French Defense Minister Florence Parly also told the annual defense forum that a French maritime task group, together with British helicopters and ships, would visit Singapore next week and then sail “into certain areas” of the South China Sea.
Without naming China, Parly suggested the warships would cross into “territorial wa- ters” claimed by Beijing and envisioned a potential encounter with its military.
“At some point a stern voice intrudes into the transponder and tells us to sail away from supposedly ‘territorial waters,’” she said.
“But our commander then calmly replies that he will sail forth, because these, under international law, are indeed international waters,” she added.
Although France is not a claimant in the South China Sea disputes, such exercises conducted “on a regular basis with allies and friends” are contributing to a rule-based order, according to Parly.
“By exercising our freedom of navigation, we also place ourselves in the position of a persistent objector to the creation of any claim to de facto sovereignty on the islands,” she said.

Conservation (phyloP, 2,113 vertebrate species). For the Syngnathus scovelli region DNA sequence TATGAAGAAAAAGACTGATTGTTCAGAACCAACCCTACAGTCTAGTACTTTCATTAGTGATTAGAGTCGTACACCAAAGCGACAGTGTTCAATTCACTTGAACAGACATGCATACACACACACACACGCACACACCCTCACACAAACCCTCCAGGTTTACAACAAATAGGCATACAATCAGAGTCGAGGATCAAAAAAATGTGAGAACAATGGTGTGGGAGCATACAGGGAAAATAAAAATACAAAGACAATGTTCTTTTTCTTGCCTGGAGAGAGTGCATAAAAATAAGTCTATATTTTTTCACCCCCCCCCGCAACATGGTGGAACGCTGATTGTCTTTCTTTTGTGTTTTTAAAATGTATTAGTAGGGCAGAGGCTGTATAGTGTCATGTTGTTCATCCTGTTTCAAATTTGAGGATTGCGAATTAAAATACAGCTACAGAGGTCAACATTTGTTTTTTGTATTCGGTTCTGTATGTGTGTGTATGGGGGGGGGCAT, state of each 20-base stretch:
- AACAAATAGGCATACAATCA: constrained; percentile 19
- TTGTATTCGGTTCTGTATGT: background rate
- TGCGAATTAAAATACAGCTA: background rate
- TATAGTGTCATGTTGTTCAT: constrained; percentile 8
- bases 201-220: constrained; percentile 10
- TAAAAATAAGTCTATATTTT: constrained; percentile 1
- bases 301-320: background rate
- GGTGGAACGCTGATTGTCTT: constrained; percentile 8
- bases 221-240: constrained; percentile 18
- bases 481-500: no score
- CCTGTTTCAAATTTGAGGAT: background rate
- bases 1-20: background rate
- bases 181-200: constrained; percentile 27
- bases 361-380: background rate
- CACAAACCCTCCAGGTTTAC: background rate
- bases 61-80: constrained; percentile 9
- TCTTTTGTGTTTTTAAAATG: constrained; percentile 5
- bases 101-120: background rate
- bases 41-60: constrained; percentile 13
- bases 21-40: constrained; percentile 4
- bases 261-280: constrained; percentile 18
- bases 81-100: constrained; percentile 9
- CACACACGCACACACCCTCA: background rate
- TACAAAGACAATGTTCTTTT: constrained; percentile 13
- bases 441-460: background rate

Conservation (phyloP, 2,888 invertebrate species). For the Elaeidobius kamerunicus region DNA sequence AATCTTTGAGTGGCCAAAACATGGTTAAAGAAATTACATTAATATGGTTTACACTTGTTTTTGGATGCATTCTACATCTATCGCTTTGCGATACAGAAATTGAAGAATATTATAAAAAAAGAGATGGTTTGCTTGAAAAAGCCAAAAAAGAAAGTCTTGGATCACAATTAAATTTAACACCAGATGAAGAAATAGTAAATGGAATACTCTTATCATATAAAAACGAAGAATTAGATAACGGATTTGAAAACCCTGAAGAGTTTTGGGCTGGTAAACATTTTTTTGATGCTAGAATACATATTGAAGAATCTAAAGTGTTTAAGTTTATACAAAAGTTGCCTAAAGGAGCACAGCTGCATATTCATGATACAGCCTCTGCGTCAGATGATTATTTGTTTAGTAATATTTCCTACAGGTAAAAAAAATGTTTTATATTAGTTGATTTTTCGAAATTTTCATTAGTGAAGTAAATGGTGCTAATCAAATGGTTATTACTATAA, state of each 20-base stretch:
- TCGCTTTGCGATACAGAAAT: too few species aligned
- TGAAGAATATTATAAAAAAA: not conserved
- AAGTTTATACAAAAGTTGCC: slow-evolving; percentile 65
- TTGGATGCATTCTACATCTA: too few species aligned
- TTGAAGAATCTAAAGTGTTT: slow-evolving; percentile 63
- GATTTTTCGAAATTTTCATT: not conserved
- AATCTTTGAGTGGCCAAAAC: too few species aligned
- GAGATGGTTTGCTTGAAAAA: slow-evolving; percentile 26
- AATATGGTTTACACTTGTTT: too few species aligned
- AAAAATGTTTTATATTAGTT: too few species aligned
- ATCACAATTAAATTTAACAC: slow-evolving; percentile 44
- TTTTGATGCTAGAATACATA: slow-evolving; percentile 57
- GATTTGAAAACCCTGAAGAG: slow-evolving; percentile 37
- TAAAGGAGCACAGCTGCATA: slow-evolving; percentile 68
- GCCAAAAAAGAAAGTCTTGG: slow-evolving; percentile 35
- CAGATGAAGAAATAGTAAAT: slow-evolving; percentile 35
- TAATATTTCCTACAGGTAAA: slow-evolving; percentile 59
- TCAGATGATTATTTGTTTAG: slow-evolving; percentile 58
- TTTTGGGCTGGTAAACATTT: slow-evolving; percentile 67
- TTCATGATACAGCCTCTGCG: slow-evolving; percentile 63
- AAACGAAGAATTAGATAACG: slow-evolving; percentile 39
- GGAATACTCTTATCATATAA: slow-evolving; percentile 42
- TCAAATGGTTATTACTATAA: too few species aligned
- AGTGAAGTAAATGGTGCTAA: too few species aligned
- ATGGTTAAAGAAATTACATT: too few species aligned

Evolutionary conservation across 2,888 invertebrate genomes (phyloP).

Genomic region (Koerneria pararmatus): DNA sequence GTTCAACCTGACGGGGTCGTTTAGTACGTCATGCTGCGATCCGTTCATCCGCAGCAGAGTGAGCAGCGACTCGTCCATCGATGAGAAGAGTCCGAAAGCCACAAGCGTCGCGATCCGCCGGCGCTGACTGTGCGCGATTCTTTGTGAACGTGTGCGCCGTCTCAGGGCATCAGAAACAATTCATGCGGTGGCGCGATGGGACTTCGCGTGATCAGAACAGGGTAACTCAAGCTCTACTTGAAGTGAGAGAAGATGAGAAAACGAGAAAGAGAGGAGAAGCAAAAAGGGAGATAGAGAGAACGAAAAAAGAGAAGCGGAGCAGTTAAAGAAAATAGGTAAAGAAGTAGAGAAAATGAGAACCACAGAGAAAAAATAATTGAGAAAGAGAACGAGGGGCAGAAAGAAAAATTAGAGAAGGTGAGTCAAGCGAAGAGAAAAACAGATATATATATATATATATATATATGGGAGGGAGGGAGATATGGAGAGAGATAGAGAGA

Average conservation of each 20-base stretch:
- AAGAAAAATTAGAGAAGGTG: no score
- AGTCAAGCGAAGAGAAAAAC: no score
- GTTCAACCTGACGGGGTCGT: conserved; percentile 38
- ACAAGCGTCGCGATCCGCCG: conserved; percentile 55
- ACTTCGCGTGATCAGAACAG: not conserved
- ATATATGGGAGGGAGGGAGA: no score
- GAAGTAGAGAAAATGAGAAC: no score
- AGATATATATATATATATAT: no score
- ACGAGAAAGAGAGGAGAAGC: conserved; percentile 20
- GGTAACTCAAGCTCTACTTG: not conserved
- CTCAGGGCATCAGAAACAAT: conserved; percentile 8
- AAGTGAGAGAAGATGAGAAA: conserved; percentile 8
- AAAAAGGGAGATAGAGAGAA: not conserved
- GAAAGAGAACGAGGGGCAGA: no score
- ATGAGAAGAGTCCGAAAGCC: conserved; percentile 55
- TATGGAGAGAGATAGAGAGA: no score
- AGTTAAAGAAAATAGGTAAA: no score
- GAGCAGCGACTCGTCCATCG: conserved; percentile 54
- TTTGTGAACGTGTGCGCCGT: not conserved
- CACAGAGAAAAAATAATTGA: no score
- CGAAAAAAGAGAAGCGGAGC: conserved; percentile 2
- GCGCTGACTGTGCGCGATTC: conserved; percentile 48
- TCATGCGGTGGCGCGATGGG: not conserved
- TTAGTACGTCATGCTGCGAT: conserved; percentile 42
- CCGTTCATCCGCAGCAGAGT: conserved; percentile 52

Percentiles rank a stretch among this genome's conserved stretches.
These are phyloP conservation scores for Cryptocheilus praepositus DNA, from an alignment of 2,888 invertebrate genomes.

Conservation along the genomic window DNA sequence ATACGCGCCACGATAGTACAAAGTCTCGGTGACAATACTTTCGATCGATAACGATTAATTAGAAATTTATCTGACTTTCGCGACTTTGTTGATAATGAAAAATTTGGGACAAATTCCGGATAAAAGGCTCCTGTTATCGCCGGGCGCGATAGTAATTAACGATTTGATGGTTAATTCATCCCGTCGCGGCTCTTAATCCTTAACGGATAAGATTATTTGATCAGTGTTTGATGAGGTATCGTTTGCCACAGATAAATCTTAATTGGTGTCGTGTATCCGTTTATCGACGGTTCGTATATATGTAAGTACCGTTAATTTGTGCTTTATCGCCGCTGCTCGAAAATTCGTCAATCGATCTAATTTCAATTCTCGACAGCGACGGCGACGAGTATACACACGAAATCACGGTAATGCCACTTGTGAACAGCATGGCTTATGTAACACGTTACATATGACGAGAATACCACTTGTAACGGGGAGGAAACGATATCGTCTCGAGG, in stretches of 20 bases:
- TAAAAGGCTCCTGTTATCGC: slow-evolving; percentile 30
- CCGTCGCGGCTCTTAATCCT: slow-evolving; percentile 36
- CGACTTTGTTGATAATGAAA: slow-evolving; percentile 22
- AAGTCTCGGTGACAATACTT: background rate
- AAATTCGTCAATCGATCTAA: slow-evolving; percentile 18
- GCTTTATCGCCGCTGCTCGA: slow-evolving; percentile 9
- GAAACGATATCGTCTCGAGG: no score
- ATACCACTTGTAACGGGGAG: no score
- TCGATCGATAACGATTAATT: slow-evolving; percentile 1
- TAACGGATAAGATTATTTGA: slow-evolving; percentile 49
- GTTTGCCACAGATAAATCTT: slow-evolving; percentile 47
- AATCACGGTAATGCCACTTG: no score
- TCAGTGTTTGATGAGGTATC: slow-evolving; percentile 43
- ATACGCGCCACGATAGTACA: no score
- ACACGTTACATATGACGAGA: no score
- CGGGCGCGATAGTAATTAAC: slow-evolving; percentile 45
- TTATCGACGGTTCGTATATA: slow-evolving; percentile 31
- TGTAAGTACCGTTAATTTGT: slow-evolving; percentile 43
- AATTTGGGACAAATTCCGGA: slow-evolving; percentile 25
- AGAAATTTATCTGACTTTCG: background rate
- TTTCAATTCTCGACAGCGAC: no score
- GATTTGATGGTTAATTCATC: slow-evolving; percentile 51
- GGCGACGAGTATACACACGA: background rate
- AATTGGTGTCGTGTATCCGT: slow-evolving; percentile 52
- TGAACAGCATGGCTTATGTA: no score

Instead of accepting the situation as a fait accompli, Parly said France should question it, otherwise it would be established as a right.
“I believe we should broaden this effort even further,” Parly said, adding that Europe was mobilizing more widely to support this endeavor and there were also German observers on board.
The United States is reportedly considering a more assertive approach in the region that, compared to their previous freedom of navigation operations, could involve longer patrols, more ships and closer surveillance of Chinese facilities such as electronic jamming equipment and advanced military radars.
US officials are also pushing international allies and partners to increase their own naval deployments through the vital trade route as the Chinese strengthen their military capabilities in the Paracel and Spratly islands.
“But violation of China’s sovereignty will not be allowed,” said Lt. Gen. He Lei, vice president of the Chinese Academy of Military Science and head of China’s delegation to the Shangri-La Dialogue.